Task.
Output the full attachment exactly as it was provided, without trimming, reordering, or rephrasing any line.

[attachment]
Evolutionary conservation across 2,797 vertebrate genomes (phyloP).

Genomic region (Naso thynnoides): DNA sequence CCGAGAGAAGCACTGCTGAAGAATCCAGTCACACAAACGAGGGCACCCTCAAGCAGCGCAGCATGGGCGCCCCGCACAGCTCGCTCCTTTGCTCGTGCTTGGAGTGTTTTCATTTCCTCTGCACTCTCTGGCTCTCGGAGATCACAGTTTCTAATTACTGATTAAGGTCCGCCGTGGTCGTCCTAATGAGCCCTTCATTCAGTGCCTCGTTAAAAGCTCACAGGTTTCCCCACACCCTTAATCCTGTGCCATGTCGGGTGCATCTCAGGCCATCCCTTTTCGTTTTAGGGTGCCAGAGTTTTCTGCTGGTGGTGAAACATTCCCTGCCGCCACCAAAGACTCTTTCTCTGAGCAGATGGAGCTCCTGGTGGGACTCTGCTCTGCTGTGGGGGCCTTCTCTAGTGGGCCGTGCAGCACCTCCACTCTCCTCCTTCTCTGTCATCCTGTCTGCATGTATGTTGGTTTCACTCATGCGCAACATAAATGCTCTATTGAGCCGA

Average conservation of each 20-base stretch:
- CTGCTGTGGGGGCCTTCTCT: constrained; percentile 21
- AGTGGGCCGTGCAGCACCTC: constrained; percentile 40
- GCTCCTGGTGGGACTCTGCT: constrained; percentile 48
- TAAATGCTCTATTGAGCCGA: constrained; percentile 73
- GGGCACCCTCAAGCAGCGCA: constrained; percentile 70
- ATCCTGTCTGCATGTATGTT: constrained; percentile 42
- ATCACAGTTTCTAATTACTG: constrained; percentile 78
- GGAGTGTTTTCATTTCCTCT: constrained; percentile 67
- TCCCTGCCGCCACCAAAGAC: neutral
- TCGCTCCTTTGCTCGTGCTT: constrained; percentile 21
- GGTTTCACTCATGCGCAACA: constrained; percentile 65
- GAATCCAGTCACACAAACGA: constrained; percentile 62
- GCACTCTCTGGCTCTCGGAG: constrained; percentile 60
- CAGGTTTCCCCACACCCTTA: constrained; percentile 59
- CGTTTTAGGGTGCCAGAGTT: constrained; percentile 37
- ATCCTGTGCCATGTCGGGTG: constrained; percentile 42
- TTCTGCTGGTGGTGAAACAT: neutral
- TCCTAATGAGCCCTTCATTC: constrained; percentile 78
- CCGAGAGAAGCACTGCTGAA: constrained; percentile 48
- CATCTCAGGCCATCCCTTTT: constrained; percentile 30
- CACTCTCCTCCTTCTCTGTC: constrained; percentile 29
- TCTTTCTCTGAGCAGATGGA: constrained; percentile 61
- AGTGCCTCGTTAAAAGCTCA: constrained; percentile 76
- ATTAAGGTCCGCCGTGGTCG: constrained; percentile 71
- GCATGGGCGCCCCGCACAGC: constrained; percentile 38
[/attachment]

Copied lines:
Evolutionary conservation across 2,797 vertebrate genomes (phyloP).

Genomic region (Naso thynnoides): DNA sequence CCGAGAGAAGCACTGCTGAAGAATCCAGTCACACAAACGAGGGCACCCTCAAGCAGCGCAGCATGGGCGCCCCGCACAGCTCGCTCCTTTGCTCGTGCTTGGAGTGTTTTCATTTCCTCTGCACTCTCTGGCTCTCGGAGATCACAGTTTCTAATTACTGATTAAGGTCCGCCGTGGTCGTCCTAATGAGCCCTTCATTCAGTGCCTCGTTAAAAGCTCACAGGTTTCCCCACACCCTTAATCCTGTGCCATGTCGGGTGCATCTCAGGCCATCCCTTTTCGTTTTAGGGTGCCAGAGTTTTCTGCTGGTGGTGAAACATTCCCTGCCGCCACCAAAGACTCTTTCTCTGAGCAGATGGAGCTCCTGGTGGGACTCTGCTCTGCTGTGGGGGCCTTCTCTAGTGGGCCGTGCAGCACCTCCACTCTCCTCCTTCTCTGTCATCCTGTCTGCATGTATGTTGGTTTCACTCATGCGCAACATAAATGCTCTATTGAGCCGA

Average conservation of each 20-base stretch:
- CTGCTGTGGGGGCCTTCTCT: constrained; percentile 21
- AGTGGGCCGTGCAGCACCTC: constrained; percentile 40
- GCTCCTGGTGGGACTCTGCT: constrained; percentile 48
- TAAATGCTCTATTGAGCCGA: constrained; percentile 73
- GGGCACCCTCAAGCAGCGCA: constrained; percentile 70
- ATCCTGTCTGCATGTATGTT: constrained; percentile 42
- ATCACAGTTTCTAATTACTG: constrained; percentile 78
- GGAGTGTTTTCATTTCCTCT: constrained; percentile 67
- TCCCTGCCGCCACCAAAGAC: neutral
- TCGCTCCTTTGCTCGTGCTT: constrained; percentile 21
- GGTTTCACTCATGCGCAACA: constrained; percentile 65
- GAATCCAGTCACACAAACGA: constrained; percentile 62
- GCACTCTCTGGCTCTCGGAG: constrained; percentile 60
- CAGGTTTCCCCACACCCTTA: constrained; percentile 59
- CGTTTTAGGGTGCCAGAGTT: constrained; percentile 37
- ATCCTGTGCCATGTCGGGTG: constrained; percentile 42
- TTCTGCTGGTGGTGAAACAT: neutral
- TCCTAATGAGCCCTTCATTC: constrained; percentile 78
- CCGAGAGAAGCACTGCTGAA: constrained; percentile 48
- CATCTCAGGCCATCCCTTTT: constrained; percentile 30
- CACTCTCCTCCTTCTCTGTC: constrained; percentile 29
- TCTTTCTCTGAGCAGATGGA: constrained; percentile 61
- AGTGCCTCGTTAAAAGCTCA: constrained; percentile 76
- ATTAAGGTCCGCCGTGGTCG: constrained; percentile 71
- GCATGGGCGCCCCGCACAGC: constrained; percentile 38